Other Forms of Discharge with Less than Four Years Army Service.
The Home Office have confirmed that individuals discharged with less than four years service for reasons other than injuries directly sustained on operations leading to medical discharge may continue to seek discretionary leave to remain in the UK. This is no change to the existing policy. Each case will be examined sensitively on it merits and in the light of the evidence and supporting documentation produced by the applicant. There may be cases, where the circumstances are complicated – for instance, those discharged for inappropriate behaviour, and misconduct or criminal activity and such applications will be investigated thoroughly by the Home Office and then decided on a case – by case basis.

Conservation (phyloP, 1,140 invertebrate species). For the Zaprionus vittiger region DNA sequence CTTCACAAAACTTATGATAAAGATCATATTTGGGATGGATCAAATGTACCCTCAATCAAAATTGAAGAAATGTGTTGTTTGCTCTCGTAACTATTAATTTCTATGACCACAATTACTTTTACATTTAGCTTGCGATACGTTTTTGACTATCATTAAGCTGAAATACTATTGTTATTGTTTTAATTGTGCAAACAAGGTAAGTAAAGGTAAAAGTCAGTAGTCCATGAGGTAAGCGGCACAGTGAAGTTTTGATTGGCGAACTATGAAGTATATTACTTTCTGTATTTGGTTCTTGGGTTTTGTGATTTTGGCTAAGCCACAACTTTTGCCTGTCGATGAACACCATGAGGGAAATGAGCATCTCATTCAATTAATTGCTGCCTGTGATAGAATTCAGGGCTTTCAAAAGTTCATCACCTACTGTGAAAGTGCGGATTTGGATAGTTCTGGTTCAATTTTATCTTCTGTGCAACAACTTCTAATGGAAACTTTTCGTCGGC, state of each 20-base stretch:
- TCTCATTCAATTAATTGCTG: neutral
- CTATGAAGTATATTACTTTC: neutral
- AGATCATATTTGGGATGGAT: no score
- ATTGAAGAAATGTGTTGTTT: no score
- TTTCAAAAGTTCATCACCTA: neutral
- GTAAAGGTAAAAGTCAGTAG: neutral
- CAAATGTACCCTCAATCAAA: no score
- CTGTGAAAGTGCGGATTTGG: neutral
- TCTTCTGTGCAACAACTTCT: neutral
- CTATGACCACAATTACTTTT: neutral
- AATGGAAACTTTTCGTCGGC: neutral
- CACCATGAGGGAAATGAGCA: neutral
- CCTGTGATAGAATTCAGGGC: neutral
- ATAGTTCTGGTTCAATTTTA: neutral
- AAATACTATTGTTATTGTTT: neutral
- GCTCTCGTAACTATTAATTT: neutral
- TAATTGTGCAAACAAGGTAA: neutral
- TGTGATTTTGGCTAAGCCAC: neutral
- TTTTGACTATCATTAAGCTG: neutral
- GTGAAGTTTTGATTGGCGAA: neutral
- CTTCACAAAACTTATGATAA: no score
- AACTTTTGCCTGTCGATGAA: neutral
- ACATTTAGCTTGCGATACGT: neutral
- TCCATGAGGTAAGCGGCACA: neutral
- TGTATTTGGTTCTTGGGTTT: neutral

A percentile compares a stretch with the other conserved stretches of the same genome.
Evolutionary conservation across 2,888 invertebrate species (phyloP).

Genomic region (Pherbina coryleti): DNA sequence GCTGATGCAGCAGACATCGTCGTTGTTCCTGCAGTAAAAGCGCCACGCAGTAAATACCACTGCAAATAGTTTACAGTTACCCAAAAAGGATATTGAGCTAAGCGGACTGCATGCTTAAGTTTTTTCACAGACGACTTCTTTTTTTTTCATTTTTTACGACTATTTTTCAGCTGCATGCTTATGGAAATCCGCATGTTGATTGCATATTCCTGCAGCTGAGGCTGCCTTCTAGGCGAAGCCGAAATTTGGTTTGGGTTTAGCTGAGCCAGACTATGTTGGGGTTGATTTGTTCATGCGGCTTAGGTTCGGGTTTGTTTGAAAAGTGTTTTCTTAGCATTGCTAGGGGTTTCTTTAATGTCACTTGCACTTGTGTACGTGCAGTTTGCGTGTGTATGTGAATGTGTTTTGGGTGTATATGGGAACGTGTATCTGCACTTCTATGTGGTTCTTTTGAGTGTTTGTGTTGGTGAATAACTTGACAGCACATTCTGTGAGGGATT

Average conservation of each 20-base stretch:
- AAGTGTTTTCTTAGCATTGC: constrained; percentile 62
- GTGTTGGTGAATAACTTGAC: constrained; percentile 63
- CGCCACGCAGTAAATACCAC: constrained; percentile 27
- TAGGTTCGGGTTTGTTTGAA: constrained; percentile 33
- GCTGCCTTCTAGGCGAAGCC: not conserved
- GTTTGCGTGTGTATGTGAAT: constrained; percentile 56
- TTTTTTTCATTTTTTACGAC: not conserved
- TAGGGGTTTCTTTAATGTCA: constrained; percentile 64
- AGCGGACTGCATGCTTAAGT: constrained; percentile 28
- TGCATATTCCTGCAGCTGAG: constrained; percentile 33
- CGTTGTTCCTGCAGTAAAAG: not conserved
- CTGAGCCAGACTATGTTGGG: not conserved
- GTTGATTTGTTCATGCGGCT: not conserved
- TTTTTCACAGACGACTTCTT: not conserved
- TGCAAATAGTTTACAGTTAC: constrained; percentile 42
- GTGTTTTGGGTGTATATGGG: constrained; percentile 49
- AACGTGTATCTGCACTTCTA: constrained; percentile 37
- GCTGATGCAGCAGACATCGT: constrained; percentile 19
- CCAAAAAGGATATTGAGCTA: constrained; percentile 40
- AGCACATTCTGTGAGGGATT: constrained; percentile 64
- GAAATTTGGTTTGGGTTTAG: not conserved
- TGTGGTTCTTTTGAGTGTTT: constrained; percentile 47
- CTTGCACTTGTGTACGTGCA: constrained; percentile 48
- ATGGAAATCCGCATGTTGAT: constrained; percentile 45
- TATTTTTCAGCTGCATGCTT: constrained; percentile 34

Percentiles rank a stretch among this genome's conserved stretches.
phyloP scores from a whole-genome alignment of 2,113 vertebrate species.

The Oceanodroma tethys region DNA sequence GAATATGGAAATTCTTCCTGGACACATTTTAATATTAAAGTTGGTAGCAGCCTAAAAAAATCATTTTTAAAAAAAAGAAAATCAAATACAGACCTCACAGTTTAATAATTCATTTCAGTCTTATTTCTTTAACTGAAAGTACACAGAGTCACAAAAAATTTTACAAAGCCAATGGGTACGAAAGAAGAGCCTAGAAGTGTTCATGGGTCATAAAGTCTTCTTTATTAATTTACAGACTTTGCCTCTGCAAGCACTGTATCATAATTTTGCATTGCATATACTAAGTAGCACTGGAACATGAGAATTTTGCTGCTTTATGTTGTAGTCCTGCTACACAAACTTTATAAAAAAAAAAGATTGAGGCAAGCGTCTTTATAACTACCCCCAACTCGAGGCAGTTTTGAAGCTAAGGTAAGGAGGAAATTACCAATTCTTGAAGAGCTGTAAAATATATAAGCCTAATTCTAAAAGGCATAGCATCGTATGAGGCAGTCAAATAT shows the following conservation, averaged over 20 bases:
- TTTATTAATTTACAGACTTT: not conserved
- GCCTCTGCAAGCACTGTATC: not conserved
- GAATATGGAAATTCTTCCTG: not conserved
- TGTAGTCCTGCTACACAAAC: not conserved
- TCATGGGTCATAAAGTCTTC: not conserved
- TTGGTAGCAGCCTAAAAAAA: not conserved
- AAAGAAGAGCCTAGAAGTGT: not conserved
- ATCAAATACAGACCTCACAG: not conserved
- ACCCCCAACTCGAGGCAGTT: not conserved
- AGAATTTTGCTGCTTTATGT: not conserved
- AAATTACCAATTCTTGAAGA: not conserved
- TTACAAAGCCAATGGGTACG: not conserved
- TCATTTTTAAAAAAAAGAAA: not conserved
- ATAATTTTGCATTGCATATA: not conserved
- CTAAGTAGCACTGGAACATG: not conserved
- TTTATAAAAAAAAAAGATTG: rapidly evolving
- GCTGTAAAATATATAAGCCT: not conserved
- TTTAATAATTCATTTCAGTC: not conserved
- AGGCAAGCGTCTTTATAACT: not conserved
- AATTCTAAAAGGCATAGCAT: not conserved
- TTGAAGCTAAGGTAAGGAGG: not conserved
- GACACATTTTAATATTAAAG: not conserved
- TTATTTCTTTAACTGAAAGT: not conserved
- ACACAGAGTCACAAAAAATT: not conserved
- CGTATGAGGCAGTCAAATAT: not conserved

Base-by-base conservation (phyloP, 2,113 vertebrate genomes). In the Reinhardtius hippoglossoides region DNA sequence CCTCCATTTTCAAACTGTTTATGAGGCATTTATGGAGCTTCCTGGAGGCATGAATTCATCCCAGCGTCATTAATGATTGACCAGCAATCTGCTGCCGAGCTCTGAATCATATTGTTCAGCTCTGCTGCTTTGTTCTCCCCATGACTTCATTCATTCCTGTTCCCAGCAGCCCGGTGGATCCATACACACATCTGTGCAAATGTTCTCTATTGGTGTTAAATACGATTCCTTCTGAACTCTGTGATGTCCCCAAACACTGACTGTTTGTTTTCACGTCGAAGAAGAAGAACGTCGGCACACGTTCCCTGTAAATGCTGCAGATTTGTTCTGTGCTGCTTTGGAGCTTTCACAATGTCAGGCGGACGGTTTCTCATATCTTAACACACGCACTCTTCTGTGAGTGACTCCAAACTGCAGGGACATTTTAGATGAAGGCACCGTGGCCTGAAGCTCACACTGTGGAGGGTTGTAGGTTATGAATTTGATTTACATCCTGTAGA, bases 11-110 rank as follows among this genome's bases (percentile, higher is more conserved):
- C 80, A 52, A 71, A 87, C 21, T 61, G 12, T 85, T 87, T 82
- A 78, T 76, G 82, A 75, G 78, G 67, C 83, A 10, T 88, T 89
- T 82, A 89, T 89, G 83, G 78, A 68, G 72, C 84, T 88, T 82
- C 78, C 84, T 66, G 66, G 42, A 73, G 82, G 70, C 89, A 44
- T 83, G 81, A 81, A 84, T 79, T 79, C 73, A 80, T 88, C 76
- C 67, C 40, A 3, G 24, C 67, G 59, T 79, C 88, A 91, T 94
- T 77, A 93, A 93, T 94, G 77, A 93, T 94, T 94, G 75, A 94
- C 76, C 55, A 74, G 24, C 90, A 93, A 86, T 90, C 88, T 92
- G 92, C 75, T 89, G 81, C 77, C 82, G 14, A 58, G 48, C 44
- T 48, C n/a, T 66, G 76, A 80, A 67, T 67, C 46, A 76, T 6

3. Individuals seeking additional information are advised to contact the following:

Serving Army Personnel or Discharged Army Personnel
Seeking Immigration Advice in Connection with Their Medical Discharge.
Armed Forces Team, Borders and Immigration Agency, Telephone 0845 4105996.

Discharged Personnel (veterans) Seeking MoD Support. Service Personnel and Veterans Agency Telephone 0800 169 2277 or from overseas +44 1253 866043

4. Summary. I would be grateful if you would ensure distribution of this information down your respective Chains of Command. The letter also be made available on Agweb (through the Army internet welfare and family page).

K T HAUGH
Col
Col PS4 (A)
Upavon Mil (94344) 5958